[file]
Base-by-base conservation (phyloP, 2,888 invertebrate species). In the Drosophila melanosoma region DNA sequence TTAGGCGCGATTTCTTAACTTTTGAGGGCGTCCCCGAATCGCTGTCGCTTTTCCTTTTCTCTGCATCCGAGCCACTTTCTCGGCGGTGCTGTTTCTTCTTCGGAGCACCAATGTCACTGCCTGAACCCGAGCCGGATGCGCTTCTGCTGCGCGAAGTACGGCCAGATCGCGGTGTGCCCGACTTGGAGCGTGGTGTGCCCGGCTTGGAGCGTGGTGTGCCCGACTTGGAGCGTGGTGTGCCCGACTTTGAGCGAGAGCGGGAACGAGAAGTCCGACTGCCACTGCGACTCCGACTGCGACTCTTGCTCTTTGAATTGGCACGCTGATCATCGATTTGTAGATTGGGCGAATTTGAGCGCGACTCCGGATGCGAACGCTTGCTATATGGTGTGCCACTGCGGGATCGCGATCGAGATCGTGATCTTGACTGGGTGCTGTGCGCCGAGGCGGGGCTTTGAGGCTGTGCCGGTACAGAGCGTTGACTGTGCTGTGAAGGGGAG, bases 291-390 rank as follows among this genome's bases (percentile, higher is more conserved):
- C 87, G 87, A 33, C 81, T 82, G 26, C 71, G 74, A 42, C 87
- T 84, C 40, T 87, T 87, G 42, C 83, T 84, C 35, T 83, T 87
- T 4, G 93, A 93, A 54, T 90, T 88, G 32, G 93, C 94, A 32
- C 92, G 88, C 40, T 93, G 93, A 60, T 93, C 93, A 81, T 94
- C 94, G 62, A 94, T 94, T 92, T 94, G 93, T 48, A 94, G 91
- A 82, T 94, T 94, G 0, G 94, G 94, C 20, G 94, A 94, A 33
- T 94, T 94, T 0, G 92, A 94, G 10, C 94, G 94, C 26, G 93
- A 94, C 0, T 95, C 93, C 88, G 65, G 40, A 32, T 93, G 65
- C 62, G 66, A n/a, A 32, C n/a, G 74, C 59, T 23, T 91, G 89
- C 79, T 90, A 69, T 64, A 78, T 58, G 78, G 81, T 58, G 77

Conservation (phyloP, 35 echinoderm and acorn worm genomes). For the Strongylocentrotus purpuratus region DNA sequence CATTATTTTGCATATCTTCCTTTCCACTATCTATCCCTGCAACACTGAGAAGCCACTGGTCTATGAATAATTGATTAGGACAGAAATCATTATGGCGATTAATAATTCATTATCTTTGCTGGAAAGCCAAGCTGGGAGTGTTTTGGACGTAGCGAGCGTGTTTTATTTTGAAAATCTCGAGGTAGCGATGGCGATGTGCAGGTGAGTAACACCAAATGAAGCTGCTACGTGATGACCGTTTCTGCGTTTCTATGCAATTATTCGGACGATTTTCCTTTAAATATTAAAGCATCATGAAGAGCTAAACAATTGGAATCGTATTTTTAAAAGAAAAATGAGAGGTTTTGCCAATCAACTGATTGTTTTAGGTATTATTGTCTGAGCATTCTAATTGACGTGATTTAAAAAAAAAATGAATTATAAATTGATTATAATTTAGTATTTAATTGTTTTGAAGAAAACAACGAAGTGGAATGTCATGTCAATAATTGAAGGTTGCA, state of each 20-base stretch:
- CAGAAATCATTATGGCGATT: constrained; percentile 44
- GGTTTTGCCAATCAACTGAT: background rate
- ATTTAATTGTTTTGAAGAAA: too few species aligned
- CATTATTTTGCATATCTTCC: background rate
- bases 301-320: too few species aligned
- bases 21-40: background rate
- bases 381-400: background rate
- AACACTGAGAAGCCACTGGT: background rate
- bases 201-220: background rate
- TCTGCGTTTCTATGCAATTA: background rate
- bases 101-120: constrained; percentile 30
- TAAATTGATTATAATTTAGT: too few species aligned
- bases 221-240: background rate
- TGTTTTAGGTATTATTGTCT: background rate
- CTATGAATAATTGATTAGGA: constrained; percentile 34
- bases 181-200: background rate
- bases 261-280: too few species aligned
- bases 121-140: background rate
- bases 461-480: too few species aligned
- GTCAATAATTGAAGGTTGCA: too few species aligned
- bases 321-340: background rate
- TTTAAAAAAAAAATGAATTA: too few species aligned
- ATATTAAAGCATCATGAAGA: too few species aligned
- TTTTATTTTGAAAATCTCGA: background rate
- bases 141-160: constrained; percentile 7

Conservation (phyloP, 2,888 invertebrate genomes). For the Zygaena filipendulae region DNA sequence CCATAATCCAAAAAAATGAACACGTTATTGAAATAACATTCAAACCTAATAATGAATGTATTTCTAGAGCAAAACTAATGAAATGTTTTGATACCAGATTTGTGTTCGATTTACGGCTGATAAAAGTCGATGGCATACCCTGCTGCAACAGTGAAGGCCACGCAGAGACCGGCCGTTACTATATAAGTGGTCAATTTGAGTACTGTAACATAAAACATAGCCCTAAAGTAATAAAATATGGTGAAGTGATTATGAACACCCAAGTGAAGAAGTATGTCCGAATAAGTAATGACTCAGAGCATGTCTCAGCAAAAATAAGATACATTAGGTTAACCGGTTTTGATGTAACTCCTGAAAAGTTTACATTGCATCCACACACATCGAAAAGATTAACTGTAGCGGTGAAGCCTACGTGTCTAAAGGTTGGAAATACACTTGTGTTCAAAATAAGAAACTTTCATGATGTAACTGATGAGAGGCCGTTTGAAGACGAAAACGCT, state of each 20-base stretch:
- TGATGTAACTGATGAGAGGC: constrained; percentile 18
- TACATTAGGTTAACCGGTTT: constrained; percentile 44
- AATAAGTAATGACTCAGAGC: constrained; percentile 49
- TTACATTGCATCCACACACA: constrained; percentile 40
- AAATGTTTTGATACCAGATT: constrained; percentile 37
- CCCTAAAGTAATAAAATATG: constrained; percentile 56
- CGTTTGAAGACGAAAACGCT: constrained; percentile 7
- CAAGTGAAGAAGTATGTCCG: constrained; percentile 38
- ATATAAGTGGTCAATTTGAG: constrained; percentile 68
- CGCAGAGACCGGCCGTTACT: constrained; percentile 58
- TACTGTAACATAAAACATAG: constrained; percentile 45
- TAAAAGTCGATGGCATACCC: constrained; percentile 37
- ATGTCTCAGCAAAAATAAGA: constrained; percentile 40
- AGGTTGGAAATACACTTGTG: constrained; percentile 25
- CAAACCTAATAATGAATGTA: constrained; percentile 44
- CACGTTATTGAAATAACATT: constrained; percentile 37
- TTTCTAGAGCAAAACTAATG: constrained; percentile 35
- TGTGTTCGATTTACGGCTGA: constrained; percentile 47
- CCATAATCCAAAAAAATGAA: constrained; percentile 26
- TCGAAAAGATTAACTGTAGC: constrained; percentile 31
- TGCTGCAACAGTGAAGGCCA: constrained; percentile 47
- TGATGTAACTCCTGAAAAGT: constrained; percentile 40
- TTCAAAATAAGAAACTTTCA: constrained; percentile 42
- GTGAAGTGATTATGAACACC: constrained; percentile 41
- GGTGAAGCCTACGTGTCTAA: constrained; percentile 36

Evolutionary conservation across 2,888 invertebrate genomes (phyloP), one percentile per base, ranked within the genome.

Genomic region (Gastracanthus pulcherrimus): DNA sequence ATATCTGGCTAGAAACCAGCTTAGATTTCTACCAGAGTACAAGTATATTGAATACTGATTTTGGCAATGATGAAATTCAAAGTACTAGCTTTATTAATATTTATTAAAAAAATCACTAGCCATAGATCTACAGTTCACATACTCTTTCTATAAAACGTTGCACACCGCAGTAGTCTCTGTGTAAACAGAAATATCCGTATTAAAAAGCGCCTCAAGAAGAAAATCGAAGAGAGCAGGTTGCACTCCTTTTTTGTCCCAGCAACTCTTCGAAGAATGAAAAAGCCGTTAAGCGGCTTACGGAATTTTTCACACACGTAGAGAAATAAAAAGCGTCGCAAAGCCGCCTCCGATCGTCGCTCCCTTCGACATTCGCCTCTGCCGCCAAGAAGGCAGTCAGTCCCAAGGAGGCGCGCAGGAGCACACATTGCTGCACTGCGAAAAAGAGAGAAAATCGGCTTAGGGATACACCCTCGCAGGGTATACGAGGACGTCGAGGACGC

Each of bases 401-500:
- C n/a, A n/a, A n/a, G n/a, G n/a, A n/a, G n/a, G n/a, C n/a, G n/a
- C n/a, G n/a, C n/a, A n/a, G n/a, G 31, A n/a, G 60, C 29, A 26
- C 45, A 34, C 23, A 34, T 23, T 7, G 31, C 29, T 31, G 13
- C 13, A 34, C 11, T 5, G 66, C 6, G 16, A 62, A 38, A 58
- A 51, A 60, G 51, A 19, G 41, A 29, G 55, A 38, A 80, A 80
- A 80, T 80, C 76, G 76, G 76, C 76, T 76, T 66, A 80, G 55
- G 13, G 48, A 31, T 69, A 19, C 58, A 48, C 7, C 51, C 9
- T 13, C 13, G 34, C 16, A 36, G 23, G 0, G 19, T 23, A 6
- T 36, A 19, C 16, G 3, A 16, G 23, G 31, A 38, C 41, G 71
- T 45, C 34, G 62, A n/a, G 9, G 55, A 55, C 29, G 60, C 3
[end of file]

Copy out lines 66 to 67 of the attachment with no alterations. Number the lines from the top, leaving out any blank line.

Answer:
Each of bases 401-500:
- C n/a, A n/a, A n/a, G n/a, G n/a, A n/a, G n/a, G n/a, C n/a, G n/a